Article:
In today’s digital world, email is one of the main ways we contact each other. 14 years ago, Congress signed a set of rules called the CAN-SPAM Act designed to protect consumer privacy and limit the amount and type of unsolicited marketing messages they receive.
Millennials and Identity Protection
Jackie here. Do Millennials neglect protecting their identities? A TransUnion survey suggests that Millennials are the age group least likely to actively protect their data. Interestingly, they are also the generation most concerned about cyber threats. How can Millennials change their habits and become more secure online? Here are a few key changes that can help enhance online security.
Don’t Check Financial Accounts on Public Wi-Fi
A large majority (84%) of Millennials (and other groups) put themselves at risk by using public Wi-Fi to access financial accounts. Public Wi-Fi is great for looking at the latest viral cat videos, but don’t use it for checking sensitive accounts. Check your bank account, credit card accounts, etc. on a secure connection. Data sent over public Wi-Fi can easily be intercepted. Consider using your data plan instead if you need to access any websites that contain sensitive information (including social networking, email, online shopping, and online banking sites).
Password Protect Your Phone
Millennials have grown up in a world where cellular phones are the norm, but a shocking 67% said they don’t bother to password protect theirs. If your phone doesn’t have a password, set one up right now. It takes just a couple of seconds to unlock and adds an important layer of security to your device.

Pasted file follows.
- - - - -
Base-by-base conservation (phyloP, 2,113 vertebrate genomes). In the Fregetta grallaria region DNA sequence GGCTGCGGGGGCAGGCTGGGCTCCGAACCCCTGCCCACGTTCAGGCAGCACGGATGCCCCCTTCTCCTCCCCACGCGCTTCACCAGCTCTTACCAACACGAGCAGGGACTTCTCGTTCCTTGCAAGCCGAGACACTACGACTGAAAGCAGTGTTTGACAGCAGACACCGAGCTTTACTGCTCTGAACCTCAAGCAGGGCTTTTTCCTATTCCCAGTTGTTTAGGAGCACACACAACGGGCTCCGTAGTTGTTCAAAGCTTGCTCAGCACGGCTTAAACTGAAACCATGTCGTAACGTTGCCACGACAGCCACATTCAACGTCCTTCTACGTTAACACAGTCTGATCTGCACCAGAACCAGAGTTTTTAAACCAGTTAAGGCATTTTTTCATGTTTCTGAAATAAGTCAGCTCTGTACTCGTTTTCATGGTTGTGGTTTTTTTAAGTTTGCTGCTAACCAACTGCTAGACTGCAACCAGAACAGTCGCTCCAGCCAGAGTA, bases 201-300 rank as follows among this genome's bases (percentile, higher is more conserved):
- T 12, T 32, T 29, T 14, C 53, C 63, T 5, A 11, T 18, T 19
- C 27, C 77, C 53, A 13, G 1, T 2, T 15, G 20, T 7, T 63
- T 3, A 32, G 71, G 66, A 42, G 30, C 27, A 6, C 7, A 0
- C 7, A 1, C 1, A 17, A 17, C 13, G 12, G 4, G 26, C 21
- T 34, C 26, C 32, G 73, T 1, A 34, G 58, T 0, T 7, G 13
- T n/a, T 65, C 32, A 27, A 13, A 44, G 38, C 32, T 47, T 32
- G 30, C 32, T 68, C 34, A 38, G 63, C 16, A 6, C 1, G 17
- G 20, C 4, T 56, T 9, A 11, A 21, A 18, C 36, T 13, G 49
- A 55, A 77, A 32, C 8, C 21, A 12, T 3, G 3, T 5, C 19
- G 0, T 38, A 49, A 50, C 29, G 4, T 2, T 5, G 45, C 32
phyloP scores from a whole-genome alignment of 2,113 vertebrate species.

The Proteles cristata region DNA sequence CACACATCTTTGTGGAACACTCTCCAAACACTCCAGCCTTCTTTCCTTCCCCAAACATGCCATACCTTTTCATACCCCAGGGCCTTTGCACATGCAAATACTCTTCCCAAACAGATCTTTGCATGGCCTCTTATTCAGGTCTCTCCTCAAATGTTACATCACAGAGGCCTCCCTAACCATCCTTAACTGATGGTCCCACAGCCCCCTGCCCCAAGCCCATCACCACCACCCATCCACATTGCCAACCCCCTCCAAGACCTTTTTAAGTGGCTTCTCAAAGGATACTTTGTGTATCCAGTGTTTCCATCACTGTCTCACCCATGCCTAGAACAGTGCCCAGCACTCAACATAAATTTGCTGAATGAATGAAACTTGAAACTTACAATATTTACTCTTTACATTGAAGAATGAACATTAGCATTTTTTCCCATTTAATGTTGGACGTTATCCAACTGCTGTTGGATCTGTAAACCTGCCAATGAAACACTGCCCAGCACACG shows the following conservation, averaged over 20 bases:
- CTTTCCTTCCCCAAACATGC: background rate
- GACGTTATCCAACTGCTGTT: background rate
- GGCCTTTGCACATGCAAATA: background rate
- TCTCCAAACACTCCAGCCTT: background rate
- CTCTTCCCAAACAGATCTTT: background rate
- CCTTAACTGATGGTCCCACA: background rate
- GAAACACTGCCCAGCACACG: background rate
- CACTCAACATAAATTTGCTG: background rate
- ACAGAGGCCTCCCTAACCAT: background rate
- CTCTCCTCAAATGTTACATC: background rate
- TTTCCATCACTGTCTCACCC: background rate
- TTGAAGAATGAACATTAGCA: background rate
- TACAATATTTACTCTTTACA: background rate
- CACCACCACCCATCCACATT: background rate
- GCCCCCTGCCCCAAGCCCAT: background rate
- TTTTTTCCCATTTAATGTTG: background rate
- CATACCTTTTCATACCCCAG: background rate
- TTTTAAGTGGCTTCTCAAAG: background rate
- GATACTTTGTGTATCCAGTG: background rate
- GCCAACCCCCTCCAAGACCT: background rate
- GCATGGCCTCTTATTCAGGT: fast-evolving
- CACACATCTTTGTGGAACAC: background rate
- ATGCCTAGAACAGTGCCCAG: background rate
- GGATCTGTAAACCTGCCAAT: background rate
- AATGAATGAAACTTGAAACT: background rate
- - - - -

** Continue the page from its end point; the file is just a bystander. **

Stop Storing Bank Info on Your Phone
Many Millennials appreciate easy access to their online accounts and too many (86%) reported storing banking information on their phones. This practice makes it easy for an identity thief or an untrustworthy friend to access your accounts should they ever get their hands on your phone – especially given the large majority of people surveyed said they didn’t have password protection enabled. I know it is a pain, but enter your bank information manually (username, password, etc.) every time you need to log in to your accounts.
What changes can you make to better protect your identity? Many of these habits apply to groups other than Millennials, so if you have similar habits, consider making some simple changes.